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Old 14-09-2007, 02:25 PM
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I always shoot Raw, with ICNR and never shoot any Darks at all, the Canon 5D looks after it very nicely, the only pain is if you are doing 10 shots at 5 mins each, for example, you have to wait an extra 50 mins for the process to end.

leon
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Old 14-09-2007, 02:27 PM
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Doug I always use the in camera noise reduction (ICNR) as it beats subtracting darks later hands down. The major problem is that the thermal noise is very dependant on the temperature of the sensor so nothing beats taking a dark straight after the light exposure . In fact the mere act of taking a long exposure will heat up your sensor to a higher temperature than with the camera just simply "on". You do not need to do any other correction apart from flats when using ICNR.
Canon does something very cunning at the actual pixel level so there is a minimum of thermal noise and amp glow(none!) with ICNR. Doing a dark correction later with software is correcting for noise at the colour image level that is interpolated from the Bayer data. This will introduce artefacts ie coloured spots these are absent from ICNR images.

I have done exhaustive tests with my 5DH and ICNR is the way to go. I have even done dark correction at the Bayer level with ImagesPlus and ICNR still wins! It doubles data collection time but the results a far better.

Use of RAW to 16 bit TIFF of course! Manipulating JPG's is a waste of time as it is non linear 8 bit kludge full of artefact.



Bert
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Old 14-09-2007, 02:36 PM
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i never shoot in RAW. I always use jpeg. after post-processing, i save the image in .tif format .

I might give Berts suggestion turning ICNR on a go. i do get colour spot artifacts in my images. Although i do agree with andrew giving more time shooting other objects too. I should start to learn spending an entire night dedicated to one object only rather than trying to find and shoot as many objects as possible.
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Old 14-09-2007, 03:06 PM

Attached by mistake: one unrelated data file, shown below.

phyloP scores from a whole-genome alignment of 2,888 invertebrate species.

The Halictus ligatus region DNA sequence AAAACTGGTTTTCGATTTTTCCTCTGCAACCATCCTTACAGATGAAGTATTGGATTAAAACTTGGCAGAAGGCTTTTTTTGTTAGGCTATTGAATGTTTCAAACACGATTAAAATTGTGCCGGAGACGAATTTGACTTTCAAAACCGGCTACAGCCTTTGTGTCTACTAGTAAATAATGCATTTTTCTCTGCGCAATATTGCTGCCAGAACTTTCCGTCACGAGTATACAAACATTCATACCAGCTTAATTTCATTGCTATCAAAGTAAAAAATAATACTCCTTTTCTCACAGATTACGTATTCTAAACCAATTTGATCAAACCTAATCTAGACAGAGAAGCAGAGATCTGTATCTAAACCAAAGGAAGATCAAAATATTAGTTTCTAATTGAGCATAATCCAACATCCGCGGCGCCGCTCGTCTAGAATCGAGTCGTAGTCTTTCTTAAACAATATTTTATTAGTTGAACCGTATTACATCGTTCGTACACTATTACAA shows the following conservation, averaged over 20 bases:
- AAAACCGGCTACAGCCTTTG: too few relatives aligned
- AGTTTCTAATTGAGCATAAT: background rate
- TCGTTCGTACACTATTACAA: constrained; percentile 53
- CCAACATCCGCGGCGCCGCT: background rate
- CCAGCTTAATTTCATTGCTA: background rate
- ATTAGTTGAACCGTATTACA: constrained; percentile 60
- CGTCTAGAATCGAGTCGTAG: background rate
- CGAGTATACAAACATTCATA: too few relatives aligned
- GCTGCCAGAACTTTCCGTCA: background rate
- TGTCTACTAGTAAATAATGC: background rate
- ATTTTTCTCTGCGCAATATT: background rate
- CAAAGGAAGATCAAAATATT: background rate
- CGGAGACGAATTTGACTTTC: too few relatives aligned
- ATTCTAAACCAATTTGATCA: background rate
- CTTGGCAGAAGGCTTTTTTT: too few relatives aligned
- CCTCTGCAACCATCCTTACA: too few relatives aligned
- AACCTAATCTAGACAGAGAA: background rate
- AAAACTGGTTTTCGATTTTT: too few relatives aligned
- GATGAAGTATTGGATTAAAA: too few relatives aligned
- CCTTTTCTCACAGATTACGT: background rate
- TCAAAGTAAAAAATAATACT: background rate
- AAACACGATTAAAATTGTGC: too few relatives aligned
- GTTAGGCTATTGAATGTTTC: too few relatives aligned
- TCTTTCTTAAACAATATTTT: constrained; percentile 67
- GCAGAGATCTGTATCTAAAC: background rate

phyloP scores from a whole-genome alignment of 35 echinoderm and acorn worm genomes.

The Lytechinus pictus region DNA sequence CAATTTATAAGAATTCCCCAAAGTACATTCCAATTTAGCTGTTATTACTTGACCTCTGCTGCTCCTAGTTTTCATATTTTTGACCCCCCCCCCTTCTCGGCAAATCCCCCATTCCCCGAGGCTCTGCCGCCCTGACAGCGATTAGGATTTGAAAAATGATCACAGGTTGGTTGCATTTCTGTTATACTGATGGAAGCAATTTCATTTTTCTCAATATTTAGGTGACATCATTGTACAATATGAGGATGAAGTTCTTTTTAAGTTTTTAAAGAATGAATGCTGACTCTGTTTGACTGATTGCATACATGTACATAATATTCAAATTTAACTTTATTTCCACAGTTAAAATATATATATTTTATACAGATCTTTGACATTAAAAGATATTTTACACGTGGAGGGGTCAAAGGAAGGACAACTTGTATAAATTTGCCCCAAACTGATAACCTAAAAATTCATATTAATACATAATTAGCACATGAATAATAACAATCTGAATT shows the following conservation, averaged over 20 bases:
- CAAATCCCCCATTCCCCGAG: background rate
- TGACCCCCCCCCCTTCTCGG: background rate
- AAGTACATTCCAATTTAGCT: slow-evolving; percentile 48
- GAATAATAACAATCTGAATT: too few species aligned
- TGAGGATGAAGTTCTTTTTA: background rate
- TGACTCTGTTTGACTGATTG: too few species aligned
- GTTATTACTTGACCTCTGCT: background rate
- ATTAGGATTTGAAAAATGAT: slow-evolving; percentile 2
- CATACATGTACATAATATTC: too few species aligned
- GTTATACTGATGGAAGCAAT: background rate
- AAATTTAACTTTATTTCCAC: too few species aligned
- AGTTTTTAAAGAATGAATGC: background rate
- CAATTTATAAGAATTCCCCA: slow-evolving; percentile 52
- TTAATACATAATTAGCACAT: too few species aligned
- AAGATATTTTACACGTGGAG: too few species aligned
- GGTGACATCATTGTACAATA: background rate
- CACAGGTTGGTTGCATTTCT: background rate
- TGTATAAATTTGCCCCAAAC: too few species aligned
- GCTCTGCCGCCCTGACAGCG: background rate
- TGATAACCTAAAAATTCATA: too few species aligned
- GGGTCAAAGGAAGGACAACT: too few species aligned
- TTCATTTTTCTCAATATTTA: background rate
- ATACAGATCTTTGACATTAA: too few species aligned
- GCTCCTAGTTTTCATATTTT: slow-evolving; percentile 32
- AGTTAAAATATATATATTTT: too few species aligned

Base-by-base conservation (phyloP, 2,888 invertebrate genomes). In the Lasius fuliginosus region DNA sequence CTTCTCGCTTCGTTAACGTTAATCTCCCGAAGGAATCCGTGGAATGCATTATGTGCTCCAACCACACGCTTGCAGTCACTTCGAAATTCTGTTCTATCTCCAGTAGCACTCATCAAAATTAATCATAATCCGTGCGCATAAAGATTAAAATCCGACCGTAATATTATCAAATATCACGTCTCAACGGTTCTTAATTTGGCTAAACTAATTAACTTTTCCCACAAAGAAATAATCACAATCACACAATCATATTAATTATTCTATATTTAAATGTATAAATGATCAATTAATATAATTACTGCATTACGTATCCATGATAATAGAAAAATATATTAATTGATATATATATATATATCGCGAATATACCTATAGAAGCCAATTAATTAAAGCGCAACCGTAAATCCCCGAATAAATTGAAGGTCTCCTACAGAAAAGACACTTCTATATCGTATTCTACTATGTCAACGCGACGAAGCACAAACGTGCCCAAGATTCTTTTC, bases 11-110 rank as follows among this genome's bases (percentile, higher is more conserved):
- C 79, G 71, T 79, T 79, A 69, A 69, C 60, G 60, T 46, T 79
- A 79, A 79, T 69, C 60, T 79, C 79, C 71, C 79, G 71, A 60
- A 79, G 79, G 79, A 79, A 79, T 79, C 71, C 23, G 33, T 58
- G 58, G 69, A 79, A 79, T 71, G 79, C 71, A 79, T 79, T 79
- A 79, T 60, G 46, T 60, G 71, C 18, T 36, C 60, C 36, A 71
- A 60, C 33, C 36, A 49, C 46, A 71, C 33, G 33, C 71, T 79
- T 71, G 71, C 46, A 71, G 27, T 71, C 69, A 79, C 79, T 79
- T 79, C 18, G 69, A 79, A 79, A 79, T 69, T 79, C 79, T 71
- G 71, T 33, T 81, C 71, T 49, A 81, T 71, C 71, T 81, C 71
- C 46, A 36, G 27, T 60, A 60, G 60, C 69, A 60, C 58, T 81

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Quote:
Originally Posted by EzyStyles View Post
i never shoot in RAW. I always use jpeg. after post-processing, i save the image in .tif format .

I might give Berts suggestion turning ICNR on a go. i do get colour spot artifacts in my images. Although i do agree with andrew giving more time shooting other objects too. I should start to learn spending an entire night dedicated to one object only rather than trying to find and shoot as many objects as possible.
Eric I'm amazed you don't shoot RAWs - but your pics are testament to the fact that you're doing something VERY right!!
I always shoot in RAW format then convert files to 16 bit TIFFs for stacking etc in ImagesPlus. What gets me is that a 12Mb RAW is converted into a 35Mb TIFF file
All the best
Doug
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Old 14-09-2007, 04:07 PM
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Yep, know what you mean Doug, dammed if i know why the file gets so big when you convert to Tif, but it all works, that's the main thing.

Now we know why we need large hard drives

Leon
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Old 14-09-2007, 04:15 PM
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cheers doug. don't forget after you processed the .tiff file in eg: photoshop CS2, the final image file becomes 65mb . i have like at least 3-4 different variations with my final image need multiple harddrives soon.
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Old 14-09-2007, 05:28 PM
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Quote:
Originally Posted by EzyStyles View Post
cheers doug. don't forget after you processed the .tiff file in eg: photoshop CS2, the final image file becomes 65mb . i have like at least 3-4 different variations with my final image need multiple harddrives soon.
At least storage media is always coming down in price
Doug